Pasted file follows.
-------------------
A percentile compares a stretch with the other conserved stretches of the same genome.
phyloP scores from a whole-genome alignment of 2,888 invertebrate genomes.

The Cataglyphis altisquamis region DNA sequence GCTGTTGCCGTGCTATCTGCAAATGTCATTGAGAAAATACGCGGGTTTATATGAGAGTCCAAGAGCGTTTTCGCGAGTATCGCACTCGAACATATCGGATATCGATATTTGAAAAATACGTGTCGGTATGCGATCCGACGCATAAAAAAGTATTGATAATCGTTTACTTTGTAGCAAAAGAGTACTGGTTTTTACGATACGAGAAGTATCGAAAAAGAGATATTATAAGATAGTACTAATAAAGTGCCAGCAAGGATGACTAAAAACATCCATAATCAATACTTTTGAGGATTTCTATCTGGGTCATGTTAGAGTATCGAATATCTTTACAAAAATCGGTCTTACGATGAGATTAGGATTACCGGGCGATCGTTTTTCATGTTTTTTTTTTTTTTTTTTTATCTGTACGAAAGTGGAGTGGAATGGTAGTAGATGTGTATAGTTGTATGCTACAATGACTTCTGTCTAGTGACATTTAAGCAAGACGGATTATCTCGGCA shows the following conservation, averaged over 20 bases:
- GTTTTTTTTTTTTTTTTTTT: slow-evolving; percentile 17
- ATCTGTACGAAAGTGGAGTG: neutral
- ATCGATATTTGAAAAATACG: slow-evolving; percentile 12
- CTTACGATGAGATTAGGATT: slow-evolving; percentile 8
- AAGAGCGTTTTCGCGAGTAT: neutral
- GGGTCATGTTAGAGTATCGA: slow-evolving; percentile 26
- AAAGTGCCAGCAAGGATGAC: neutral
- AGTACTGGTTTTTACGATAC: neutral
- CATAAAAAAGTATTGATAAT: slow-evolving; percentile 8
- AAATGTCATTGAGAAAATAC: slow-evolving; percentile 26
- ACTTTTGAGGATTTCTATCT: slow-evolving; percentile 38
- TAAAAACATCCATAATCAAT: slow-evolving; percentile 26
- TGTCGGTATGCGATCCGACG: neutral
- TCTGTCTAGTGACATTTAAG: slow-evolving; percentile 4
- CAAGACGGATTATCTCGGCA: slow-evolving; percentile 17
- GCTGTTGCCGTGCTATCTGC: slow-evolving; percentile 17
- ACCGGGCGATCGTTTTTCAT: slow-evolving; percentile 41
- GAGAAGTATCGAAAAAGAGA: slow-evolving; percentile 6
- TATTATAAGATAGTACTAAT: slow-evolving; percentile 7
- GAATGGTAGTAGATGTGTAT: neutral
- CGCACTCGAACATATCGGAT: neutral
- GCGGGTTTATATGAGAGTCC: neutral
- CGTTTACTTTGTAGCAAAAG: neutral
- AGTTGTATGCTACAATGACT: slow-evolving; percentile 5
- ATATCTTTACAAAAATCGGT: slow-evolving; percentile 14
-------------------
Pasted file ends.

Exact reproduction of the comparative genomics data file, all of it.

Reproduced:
A percentile compares a stretch with the other conserved stretches of the same genome.
phyloP scores from a whole-genome alignment of 2,888 invertebrate genomes.

The Cataglyphis altisquamis region DNA sequence GCTGTTGCCGTGCTATCTGCAAATGTCATTGAGAAAATACGCGGGTTTATATGAGAGTCCAAGAGCGTTTTCGCGAGTATCGCACTCGAACATATCGGATATCGATATTTGAAAAATACGTGTCGGTATGCGATCCGACGCATAAAAAAGTATTGATAATCGTTTACTTTGTAGCAAAAGAGTACTGGTTTTTACGATACGAGAAGTATCGAAAAAGAGATATTATAAGATAGTACTAATAAAGTGCCAGCAAGGATGACTAAAAACATCCATAATCAATACTTTTGAGGATTTCTATCTGGGTCATGTTAGAGTATCGAATATCTTTACAAAAATCGGTCTTACGATGAGATTAGGATTACCGGGCGATCGTTTTTCATGTTTTTTTTTTTTTTTTTTTATCTGTACGAAAGTGGAGTGGAATGGTAGTAGATGTGTATAGTTGTATGCTACAATGACTTCTGTCTAGTGACATTTAAGCAAGACGGATTATCTCGGCA shows the following conservation, averaged over 20 bases:
- GTTTTTTTTTTTTTTTTTTT: slow-evolving; percentile 17
- ATCTGTACGAAAGTGGAGTG: neutral
- ATCGATATTTGAAAAATACG: slow-evolving; percentile 12
- CTTACGATGAGATTAGGATT: slow-evolving; percentile 8
- AAGAGCGTTTTCGCGAGTAT: neutral
- GGGTCATGTTAGAGTATCGA: slow-evolving; percentile 26
- AAAGTGCCAGCAAGGATGAC: neutral
- AGTACTGGTTTTTACGATAC: neutral
- CATAAAAAAGTATTGATAAT: slow-evolving; percentile 8
- AAATGTCATTGAGAAAATAC: slow-evolving; percentile 26
- ACTTTTGAGGATTTCTATCT: slow-evolving; percentile 38
- TAAAAACATCCATAATCAAT: slow-evolving; percentile 26
- TGTCGGTATGCGATCCGACG: neutral
- TCTGTCTAGTGACATTTAAG: slow-evolving; percentile 4
- CAAGACGGATTATCTCGGCA: slow-evolving; percentile 17
- GCTGTTGCCGTGCTATCTGC: slow-evolving; percentile 17
- ACCGGGCGATCGTTTTTCAT: slow-evolving; percentile 41
- GAGAAGTATCGAAAAAGAGA: slow-evolving; percentile 6
- TATTATAAGATAGTACTAAT: slow-evolving; percentile 7
- GAATGGTAGTAGATGTGTAT: neutral
- CGCACTCGAACATATCGGAT: neutral
- GCGGGTTTATATGAGAGTCC: neutral
- CGTTTACTTTGTAGCAAAAG: neutral
- AGTTGTATGCTACAATGACT: slow-evolving; percentile 5
- ATATCTTTACAAAAATCGGT: slow-evolving; percentile 14